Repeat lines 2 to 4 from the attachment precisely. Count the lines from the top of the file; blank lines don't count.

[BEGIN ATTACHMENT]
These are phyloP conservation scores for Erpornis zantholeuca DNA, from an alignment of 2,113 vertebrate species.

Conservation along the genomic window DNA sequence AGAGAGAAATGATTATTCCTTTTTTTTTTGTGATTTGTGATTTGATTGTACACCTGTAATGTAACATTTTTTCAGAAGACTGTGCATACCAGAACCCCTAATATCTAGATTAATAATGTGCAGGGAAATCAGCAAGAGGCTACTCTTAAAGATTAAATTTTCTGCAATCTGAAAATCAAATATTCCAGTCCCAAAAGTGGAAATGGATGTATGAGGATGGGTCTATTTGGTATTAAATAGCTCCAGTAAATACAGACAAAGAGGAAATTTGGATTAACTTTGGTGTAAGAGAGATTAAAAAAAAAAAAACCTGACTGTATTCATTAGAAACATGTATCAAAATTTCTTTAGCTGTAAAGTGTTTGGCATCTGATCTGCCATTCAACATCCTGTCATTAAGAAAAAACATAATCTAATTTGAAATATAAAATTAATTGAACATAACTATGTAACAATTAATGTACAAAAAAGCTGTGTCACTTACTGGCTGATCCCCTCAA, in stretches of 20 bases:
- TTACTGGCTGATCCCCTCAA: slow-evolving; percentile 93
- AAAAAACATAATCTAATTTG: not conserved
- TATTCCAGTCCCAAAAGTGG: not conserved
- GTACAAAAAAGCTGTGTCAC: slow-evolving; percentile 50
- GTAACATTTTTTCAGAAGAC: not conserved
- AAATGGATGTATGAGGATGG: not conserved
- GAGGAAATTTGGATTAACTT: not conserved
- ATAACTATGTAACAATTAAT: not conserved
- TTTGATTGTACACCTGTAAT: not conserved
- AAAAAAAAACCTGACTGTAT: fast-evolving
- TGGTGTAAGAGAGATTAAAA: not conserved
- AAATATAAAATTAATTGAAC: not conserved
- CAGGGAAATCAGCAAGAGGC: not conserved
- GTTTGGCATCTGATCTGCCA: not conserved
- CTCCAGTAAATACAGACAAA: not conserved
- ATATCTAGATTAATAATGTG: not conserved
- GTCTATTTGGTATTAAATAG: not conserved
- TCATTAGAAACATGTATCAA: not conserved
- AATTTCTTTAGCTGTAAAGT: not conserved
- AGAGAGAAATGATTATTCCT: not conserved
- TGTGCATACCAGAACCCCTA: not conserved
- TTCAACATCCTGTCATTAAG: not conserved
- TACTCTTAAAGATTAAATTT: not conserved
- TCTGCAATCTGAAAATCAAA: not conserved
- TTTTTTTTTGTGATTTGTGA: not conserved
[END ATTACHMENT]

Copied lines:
Conservation along the genomic window DNA sequence AGAGAGAAATGATTATTCCTTTTTTTTTTGTGATTTGTGATTTGATTGTACACCTGTAATGTAACATTTTTTCAGAAGACTGTGCATACCAGAACCCCTAATATCTAGATTAATAATGTGCAGGGAAATCAGCAAGAGGCTACTCTTAAAGATTAAATTTTCTGCAATCTGAAAATCAAATATTCCAGTCCCAAAAGTGGAAATGGATGTATGAGGATGGGTCTATTTGGTATTAAATAGCTCCAGTAAATACAGACAAAGAGGAAATTTGGATTAACTTTGGTGTAAGAGAGATTAAAAAAAAAAAAACCTGACTGTATTCATTAGAAACATGTATCAAAATTTCTTTAGCTGTAAAGTGTTTGGCATCTGATCTGCCATTCAACATCCTGTCATTAAGAAAAAACATAATCTAATTTGAAATATAAAATTAATTGAACATAACTATGTAACAATTAATGTACAAAAAAGCTGTGTCACTTACTGGCTGATCCCCTCAA, in stretches of 20 bases:
- TTACTGGCTGATCCCCTCAA: slow-evolving; percentile 93
- AAAAAACATAATCTAATTTG: not conserved